VATICAN CITY, DEC. 3, 2001 ( John Paul II extolled the typical values of nomad populations, particularly gypsies, which often stand in marked contrast to the empty ideals of consumeristic societies.

"Nomads are poor in human securities; every day they are obliged to deal with the precariousness and uncertainty of the future," the Pope said. "Precisely because of this, they deepen their sense of hospitality and solidarity, reinforced at the same time with faith and hope in God´s help."

The Pontiff spoke these words Saturday when he met with the participants in the international study meeting of the Catholic Church´s Worldwide National Directors and Experts on the Pastoral Care of Nomads.

The meeting was organized by the Pontifical Council for the Pastoral Care of Migrants and Travelers.

On hand were delegates from the United States, Mexico and India, as well as Eastern and Western Europe, where gypsies are most common.

Although the Catholic Church had not always been attentive to these people and their special situation, the Holy Father said that since the time of Paul VI "they have found a place in the heart of the Church."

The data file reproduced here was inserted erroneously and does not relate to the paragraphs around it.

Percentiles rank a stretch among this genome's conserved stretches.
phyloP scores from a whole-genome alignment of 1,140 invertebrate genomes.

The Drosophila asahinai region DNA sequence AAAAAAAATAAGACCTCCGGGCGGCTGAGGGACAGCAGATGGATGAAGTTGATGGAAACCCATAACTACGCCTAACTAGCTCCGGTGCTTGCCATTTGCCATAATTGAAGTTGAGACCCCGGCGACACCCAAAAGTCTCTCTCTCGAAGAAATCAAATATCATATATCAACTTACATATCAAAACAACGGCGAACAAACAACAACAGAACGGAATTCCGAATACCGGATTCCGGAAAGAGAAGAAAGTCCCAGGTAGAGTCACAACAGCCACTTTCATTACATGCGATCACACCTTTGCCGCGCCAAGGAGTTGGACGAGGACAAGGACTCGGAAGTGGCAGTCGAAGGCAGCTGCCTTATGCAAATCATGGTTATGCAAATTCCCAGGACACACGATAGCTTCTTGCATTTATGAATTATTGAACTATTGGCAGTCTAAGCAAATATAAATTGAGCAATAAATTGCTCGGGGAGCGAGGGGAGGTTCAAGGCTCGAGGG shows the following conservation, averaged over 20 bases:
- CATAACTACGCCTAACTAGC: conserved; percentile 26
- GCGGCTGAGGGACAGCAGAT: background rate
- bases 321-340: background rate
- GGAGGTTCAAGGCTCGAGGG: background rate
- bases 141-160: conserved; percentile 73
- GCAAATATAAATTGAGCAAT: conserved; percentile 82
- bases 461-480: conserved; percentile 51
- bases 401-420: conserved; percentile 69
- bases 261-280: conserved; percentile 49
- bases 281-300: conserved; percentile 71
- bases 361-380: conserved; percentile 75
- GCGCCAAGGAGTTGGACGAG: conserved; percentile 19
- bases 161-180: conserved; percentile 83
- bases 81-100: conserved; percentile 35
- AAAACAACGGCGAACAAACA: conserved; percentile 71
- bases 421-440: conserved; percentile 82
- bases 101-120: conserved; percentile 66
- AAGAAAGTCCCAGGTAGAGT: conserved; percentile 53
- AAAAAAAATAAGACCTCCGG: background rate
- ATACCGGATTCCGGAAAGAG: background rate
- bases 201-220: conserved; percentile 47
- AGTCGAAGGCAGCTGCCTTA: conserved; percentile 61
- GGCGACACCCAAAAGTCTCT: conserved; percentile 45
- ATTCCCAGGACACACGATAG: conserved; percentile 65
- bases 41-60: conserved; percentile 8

Until the 1970s, gypsies in Europe often felt isolated because they were not in touch with parishes. Many joined Protestant denominations.

Since then, the Church has taken initiatives for the spiritual and material assistance of these people, including pilgrimages to Marian shrines.

The Pontiff appealed to the participants of the meeting to elaborate "principles and guidelines for the pastoral care of nomads," keeping in mind their "spiritual and cultural values" and "offering them concrete support in addressing the complex problems that accompany them on the way in different parts of the world."

Among these problems, the Pope mentioned "the difficulty to establish reciprocal understanding in the environment that surrounds them, the lack of adequate structures of acceptance, education, [and] integration in the territory."

As a model for the world´s nomads, John Paul II offered the example of the first beatified gypsy, Spaniard Ceferino Giménez Malla, better known as "El Pelé."

Beatified in 1997, Pelé "reminds us that we must always work in favor of peaceful coexistence among peoples differing in ethnic origin and culture," the Pope concluded.